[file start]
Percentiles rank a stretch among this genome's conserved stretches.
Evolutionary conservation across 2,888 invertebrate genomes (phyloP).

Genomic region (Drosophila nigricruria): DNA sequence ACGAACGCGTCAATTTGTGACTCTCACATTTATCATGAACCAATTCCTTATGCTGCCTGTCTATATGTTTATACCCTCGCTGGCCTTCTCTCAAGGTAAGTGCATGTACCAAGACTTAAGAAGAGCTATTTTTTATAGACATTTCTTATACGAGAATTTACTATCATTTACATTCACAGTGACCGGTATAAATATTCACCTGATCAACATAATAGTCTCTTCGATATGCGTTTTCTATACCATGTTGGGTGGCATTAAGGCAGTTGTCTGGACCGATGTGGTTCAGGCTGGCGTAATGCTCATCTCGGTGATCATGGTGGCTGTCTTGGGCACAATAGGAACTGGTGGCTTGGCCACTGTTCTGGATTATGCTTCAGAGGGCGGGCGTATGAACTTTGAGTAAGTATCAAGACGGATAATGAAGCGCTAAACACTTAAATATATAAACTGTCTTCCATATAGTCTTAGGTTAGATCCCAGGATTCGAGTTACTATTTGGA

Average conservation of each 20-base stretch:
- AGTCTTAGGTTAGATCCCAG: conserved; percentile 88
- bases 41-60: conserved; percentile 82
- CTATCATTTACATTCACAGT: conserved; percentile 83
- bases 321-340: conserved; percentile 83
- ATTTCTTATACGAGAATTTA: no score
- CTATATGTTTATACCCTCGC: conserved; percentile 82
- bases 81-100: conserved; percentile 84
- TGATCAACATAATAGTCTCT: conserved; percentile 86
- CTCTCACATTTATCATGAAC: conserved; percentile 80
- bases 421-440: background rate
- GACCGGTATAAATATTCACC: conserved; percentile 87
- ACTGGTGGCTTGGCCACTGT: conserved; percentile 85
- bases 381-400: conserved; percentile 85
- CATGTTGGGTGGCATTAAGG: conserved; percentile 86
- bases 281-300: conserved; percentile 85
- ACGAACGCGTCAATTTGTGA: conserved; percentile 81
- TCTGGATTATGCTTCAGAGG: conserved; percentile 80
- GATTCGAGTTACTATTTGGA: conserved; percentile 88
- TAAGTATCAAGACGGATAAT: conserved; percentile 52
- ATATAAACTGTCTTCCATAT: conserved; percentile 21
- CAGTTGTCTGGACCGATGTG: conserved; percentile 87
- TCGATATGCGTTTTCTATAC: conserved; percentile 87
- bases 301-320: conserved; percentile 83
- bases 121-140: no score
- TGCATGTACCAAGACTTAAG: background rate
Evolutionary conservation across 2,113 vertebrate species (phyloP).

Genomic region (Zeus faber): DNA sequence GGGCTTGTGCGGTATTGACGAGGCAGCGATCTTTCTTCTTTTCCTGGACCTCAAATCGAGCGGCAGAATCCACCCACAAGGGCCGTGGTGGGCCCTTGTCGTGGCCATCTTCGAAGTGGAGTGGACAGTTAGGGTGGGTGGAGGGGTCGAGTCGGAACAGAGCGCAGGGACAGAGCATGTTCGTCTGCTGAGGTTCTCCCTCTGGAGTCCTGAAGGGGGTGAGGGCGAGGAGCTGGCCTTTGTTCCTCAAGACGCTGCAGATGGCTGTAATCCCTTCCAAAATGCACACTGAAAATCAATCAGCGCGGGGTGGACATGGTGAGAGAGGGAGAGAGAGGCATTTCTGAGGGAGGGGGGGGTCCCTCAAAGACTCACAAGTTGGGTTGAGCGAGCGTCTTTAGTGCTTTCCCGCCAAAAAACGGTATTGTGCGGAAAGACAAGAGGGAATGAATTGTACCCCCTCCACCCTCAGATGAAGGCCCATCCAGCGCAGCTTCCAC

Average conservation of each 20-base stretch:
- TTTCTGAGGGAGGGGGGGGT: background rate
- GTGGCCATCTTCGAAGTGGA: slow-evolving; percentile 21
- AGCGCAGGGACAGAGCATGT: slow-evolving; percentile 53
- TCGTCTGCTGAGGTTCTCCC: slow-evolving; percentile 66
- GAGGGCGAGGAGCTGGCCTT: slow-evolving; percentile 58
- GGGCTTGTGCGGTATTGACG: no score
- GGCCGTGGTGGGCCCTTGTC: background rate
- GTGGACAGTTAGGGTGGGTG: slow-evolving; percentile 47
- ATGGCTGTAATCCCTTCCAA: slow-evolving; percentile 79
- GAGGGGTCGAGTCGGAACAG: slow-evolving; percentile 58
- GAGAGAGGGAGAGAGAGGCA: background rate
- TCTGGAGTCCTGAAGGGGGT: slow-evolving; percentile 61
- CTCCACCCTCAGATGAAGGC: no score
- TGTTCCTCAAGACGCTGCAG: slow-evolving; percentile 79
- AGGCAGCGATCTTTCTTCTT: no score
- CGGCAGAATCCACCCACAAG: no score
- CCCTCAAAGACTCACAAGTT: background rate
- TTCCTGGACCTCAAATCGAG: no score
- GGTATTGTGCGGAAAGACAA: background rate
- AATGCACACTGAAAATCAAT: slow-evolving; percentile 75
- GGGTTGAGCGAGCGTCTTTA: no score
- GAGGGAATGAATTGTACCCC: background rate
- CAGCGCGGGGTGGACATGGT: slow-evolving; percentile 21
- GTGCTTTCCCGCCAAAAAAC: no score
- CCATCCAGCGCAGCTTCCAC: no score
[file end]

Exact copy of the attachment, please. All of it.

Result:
Percentiles rank a stretch among this genome's conserved stretches.
Evolutionary conservation across 2,888 invertebrate genomes (phyloP).

Genomic region (Drosophila nigricruria): DNA sequence ACGAACGCGTCAATTTGTGACTCTCACATTTATCATGAACCAATTCCTTATGCTGCCTGTCTATATGTTTATACCCTCGCTGGCCTTCTCTCAAGGTAAGTGCATGTACCAAGACTTAAGAAGAGCTATTTTTTATAGACATTTCTTATACGAGAATTTACTATCATTTACATTCACAGTGACCGGTATAAATATTCACCTGATCAACATAATAGTCTCTTCGATATGCGTTTTCTATACCATGTTGGGTGGCATTAAGGCAGTTGTCTGGACCGATGTGGTTCAGGCTGGCGTAATGCTCATCTCGGTGATCATGGTGGCTGTCTTGGGCACAATAGGAACTGGTGGCTTGGCCACTGTTCTGGATTATGCTTCAGAGGGCGGGCGTATGAACTTTGAGTAAGTATCAAGACGGATAATGAAGCGCTAAACACTTAAATATATAAACTGTCTTCCATATAGTCTTAGGTTAGATCCCAGGATTCGAGTTACTATTTGGA

Average conservation of each 20-base stretch:
- AGTCTTAGGTTAGATCCCAG: conserved; percentile 88
- bases 41-60: conserved; percentile 82
- CTATCATTTACATTCACAGT: conserved; percentile 83
- bases 321-340: conserved; percentile 83
- ATTTCTTATACGAGAATTTA: no score
- CTATATGTTTATACCCTCGC: conserved; percentile 82
- bases 81-100: conserved; percentile 84
- TGATCAACATAATAGTCTCT: conserved; percentile 86
- CTCTCACATTTATCATGAAC: conserved; percentile 80
- bases 421-440: background rate
- GACCGGTATAAATATTCACC: conserved; percentile 87
- ACTGGTGGCTTGGCCACTGT: conserved; percentile 85
- bases 381-400: conserved; percentile 85
- CATGTTGGGTGGCATTAAGG: conserved; percentile 86
- bases 281-300: conserved; percentile 85
- ACGAACGCGTCAATTTGTGA: conserved; percentile 81
- TCTGGATTATGCTTCAGAGG: conserved; percentile 80
- GATTCGAGTTACTATTTGGA: conserved; percentile 88
- TAAGTATCAAGACGGATAAT: conserved; percentile 52
- ATATAAACTGTCTTCCATAT: conserved; percentile 21
- CAGTTGTCTGGACCGATGTG: conserved; percentile 87
- TCGATATGCGTTTTCTATAC: conserved; percentile 87
- bases 301-320: conserved; percentile 83
- bases 121-140: no score
- TGCATGTACCAAGACTTAAG: background rate
Evolutionary conservation across 2,113 vertebrate species (phyloP).

Genomic region (Zeus faber): DNA sequence GGGCTTGTGCGGTATTGACGAGGCAGCGATCTTTCTTCTTTTCCTGGACCTCAAATCGAGCGGCAGAATCCACCCACAAGGGCCGTGGTGGGCCCTTGTCGTGGCCATCTTCGAAGTGGAGTGGACAGTTAGGGTGGGTGGAGGGGTCGAGTCGGAACAGAGCGCAGGGACAGAGCATGTTCGTCTGCTGAGGTTCTCCCTCTGGAGTCCTGAAGGGGGTGAGGGCGAGGAGCTGGCCTTTGTTCCTCAAGACGCTGCAGATGGCTGTAATCCCTTCCAAAATGCACACTGAAAATCAATCAGCGCGGGGTGGACATGGTGAGAGAGGGAGAGAGAGGCATTTCTGAGGGAGGGGGGGGTCCCTCAAAGACTCACAAGTTGGGTTGAGCGAGCGTCTTTAGTGCTTTCCCGCCAAAAAACGGTATTGTGCGGAAAGACAAGAGGGAATGAATTGTACCCCCTCCACCCTCAGATGAAGGCCCATCCAGCGCAGCTTCCAC

Average conservation of each 20-base stretch:
- TTTCTGAGGGAGGGGGGGGT: background rate
- GTGGCCATCTTCGAAGTGGA: slow-evolving; percentile 21
- AGCGCAGGGACAGAGCATGT: slow-evolving; percentile 53
- TCGTCTGCTGAGGTTCTCCC: slow-evolving; percentile 66
- GAGGGCGAGGAGCTGGCCTT: slow-evolving; percentile 58
- GGGCTTGTGCGGTATTGACG: no score
- GGCCGTGGTGGGCCCTTGTC: background rate
- GTGGACAGTTAGGGTGGGTG: slow-evolving; percentile 47
- ATGGCTGTAATCCCTTCCAA: slow-evolving; percentile 79
- GAGGGGTCGAGTCGGAACAG: slow-evolving; percentile 58
- GAGAGAGGGAGAGAGAGGCA: background rate
- TCTGGAGTCCTGAAGGGGGT: slow-evolving; percentile 61
- CTCCACCCTCAGATGAAGGC: no score
- TGTTCCTCAAGACGCTGCAG: slow-evolving; percentile 79
- AGGCAGCGATCTTTCTTCTT: no score
- CGGCAGAATCCACCCACAAG: no score
- CCCTCAAAGACTCACAAGTT: background rate
- TTCCTGGACCTCAAATCGAG: no score
- GGTATTGTGCGGAAAGACAA: background rate
- AATGCACACTGAAAATCAAT: slow-evolving; percentile 75
- GGGTTGAGCGAGCGTCTTTA: no score
- GAGGGAATGAATTGTACCCC: background rate
- CAGCGCGGGGTGGACATGGT: slow-evolving; percentile 21
- GTGCTTTCCCGCCAAAAAAC: no score
- CCATCCAGCGCAGCTTCCAC: no score